The Kip Tapes
They were never available in stores but the Kip Tapes were an underground hit nonetheless. Kip King died in July of this year after a long series of health issues. The week that he died, I had just gotten hold of the Kip Tapes.
Kip King was the quintessential comedian’s comedian. Although never well known to the general public, he appeared in scores of television series from the mid-fifties on and in films, especially with his son, Chris Kattan, right up until he began his long hospital stay. He was a respected teacher, mentor to many over the years and friend to a host of other well-known comic performers. Comedian/actor Taylor Negron, in speaking of Kip’s passing, noted, “We all must be funnier now to make up for the loss.”
Actress Laraine Newman, the funniest of the original Not Ready For Primetime Players ladies, was not in the Groundlings at the same time as Kip but remembers him well. Laraine wrote that “…somewhat recently, I saw him and Sandy Helberg do their Mr. Bojangles routine, a bit that had me laughing so hard I almost suffocated. There were two things going on at the same time that were equally powerful. Sandy's ancient and palsied tap dancer and Kip's sweet, sincere expression as he sang the song. It was just so wrong and so devilish. There was a wink in his eye, to be sure, but that just added to the lightness of his touch when doing this particular thing. It was probably the least broad thing I'd ever seen him do.”
Laraine’s sister, musician, writer and TV producer Tracy Newman, had been Kip’s co-conspirator on the Kip Tapes. Tracy recalled for me how they came about in the first place. “It was approximately 1982. Around that time, Kip worked for Jesse Jackson at Operation Push. He was on the phone in a “boiler room” early each morning, selling advertising space for black periodicals to businesses in the south. He had a script to follow, but of course he veered from it and went off on tangents. Kip was a New York Jew, but for this job, he was usually a black man named Dr. Richard Anderson. When John Paragon (later a fellow Groundling) started working there, Kip was his mentor because Kip was so successful at the job. John put a cassette tape recorder on Kip’s desk and taped many of his conversations, all of which were simply hilarious. “The black community is like the sky... it’s all around you.” After I heard these rough tapes, I invited Kip to my house every Saturday for several months to place crank phone calls which I recorded properly... I bugged my phone and circled ads in various free papers for Kip to answer. The ads were things like “Last Chance For a Mule,” or “Found Dirt Bike,” or “Get what you want when you want it.” Kip would dial the number and depending on the sound of the voice answering on the other end, he would decide who he was. Like when he called Brentwood (LA) answering an ad seeking a fourth for bridge — the woman who picked up the phone had a slight southern accent, so he became a black man from South Central LA, named Dwight Fiscuss. The minute she heard his voice, you knew she didn’t want him playing cards in her home. I recorded many of these calls, then went into a studio and edited them down to six of my favorites. We wanted to put them out on a record, but we needed the “victims” to sign releases. Neither Kip nor I had the nerve to call them and tell them that they were on the other end of a crank call. So, the tapes became kind of an underground treasure. Very funny but maybe too risky to sell. The six calls are: Last Chance For a Mule, Bridge, Get What You Want, Free Cat, Ski Suit and Dirt Bike.”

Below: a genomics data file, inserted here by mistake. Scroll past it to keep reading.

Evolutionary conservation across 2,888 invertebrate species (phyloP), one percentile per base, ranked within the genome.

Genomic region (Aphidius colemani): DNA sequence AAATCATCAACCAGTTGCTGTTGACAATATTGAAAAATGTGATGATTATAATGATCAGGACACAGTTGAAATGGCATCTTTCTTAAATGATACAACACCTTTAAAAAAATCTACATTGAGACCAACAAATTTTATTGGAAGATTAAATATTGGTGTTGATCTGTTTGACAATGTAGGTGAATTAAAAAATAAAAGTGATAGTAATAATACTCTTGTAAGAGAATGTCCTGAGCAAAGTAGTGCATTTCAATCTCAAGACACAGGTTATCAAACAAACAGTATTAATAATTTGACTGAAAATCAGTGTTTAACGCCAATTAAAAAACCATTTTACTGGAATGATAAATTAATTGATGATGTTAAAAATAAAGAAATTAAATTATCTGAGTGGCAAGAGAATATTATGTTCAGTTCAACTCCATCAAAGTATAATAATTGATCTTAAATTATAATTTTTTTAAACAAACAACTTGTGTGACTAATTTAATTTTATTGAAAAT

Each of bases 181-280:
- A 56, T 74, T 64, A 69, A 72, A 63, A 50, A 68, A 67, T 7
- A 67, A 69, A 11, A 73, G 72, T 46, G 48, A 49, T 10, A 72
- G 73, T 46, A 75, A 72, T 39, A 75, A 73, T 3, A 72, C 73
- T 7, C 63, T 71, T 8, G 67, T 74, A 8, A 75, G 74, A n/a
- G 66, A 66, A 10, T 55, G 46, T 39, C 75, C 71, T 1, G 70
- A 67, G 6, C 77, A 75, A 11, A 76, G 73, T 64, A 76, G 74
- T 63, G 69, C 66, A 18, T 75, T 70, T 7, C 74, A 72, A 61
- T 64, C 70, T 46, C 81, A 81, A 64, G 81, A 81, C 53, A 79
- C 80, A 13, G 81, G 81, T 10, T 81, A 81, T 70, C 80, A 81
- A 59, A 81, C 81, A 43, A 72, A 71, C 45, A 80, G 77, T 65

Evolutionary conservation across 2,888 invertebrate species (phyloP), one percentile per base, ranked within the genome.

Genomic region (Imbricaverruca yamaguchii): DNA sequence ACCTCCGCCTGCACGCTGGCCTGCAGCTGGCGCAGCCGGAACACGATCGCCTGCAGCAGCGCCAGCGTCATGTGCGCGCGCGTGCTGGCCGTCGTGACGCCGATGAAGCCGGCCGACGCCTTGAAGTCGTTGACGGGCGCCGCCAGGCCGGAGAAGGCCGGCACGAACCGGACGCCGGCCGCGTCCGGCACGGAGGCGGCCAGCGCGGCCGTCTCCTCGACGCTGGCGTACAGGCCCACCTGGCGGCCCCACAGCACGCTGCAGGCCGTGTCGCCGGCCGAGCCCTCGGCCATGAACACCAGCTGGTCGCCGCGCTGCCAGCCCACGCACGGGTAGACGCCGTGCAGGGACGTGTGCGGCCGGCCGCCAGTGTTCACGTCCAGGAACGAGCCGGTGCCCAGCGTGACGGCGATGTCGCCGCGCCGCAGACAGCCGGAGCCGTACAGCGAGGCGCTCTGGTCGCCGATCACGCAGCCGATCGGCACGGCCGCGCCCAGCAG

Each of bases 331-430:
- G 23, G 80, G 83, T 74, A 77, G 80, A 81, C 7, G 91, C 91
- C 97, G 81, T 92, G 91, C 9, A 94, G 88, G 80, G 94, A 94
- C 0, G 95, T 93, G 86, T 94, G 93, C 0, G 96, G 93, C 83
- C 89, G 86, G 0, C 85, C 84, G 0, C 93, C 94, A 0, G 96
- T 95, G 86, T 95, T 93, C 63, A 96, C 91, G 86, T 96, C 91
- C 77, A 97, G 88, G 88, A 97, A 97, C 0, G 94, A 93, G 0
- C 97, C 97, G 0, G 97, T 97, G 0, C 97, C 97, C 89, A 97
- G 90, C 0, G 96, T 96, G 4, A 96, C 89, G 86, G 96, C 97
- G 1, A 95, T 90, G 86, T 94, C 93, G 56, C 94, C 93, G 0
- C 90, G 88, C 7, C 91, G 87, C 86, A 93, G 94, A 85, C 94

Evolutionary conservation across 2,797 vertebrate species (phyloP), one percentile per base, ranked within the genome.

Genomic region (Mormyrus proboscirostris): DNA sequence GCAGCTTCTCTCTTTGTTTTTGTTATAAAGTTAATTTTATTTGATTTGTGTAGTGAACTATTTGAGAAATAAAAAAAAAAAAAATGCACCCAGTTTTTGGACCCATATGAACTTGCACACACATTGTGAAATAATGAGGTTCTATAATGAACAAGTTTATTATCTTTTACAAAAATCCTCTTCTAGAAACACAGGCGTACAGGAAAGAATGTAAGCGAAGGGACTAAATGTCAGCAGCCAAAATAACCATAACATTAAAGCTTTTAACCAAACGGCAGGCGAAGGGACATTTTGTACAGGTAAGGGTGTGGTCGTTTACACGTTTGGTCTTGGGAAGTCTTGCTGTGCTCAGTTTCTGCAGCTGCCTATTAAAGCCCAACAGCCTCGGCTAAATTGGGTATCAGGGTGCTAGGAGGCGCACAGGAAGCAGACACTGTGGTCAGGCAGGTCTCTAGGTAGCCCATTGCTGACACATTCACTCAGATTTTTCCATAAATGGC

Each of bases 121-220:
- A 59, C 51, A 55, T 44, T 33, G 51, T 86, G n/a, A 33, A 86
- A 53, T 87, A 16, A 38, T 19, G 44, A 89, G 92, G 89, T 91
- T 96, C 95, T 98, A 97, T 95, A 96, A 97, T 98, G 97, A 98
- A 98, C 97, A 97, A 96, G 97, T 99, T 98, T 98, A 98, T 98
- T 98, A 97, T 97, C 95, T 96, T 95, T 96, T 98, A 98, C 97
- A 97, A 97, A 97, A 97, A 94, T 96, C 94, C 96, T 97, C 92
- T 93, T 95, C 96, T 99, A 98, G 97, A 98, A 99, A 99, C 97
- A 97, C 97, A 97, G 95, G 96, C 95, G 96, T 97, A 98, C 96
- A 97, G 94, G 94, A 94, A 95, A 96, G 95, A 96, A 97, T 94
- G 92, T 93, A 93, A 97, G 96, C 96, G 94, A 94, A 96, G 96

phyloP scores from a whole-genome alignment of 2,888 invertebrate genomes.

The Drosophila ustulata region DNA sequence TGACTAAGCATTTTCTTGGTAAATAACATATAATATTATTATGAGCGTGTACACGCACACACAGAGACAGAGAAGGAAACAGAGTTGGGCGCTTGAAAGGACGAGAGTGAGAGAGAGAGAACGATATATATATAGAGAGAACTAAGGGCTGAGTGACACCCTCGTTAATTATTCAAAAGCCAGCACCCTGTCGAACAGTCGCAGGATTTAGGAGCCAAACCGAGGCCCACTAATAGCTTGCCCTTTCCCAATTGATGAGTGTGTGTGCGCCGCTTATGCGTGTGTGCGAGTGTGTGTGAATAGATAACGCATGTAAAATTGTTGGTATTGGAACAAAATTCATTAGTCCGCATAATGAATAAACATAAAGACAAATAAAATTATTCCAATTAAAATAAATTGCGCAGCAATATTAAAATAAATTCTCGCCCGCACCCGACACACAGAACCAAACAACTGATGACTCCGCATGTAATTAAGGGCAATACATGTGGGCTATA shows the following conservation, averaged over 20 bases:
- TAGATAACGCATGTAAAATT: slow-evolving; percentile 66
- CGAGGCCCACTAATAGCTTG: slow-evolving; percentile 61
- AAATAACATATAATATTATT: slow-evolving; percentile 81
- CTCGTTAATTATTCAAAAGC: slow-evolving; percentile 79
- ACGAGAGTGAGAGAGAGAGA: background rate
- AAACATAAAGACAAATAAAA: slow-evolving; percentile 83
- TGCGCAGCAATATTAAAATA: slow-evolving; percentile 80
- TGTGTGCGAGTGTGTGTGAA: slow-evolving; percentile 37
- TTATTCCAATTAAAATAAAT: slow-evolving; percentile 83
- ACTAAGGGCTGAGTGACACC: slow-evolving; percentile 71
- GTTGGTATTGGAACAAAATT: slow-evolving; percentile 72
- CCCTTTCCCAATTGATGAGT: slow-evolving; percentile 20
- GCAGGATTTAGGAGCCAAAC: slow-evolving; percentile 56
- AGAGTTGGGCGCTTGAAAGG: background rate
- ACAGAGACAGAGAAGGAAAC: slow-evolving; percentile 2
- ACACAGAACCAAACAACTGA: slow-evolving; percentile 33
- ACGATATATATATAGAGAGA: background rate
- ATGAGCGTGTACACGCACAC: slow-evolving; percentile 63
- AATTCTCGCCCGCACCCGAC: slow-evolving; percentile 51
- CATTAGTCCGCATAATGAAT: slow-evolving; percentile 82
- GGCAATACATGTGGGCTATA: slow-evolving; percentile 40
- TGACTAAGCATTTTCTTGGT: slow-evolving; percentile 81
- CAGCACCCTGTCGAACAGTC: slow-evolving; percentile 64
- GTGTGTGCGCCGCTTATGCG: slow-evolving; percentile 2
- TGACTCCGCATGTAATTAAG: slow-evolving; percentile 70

Laraine added that she heard the tapes when her sister would play them for her. She said that what she really remembers is Kip’s laugh. “There will never be a laugh like that again.”
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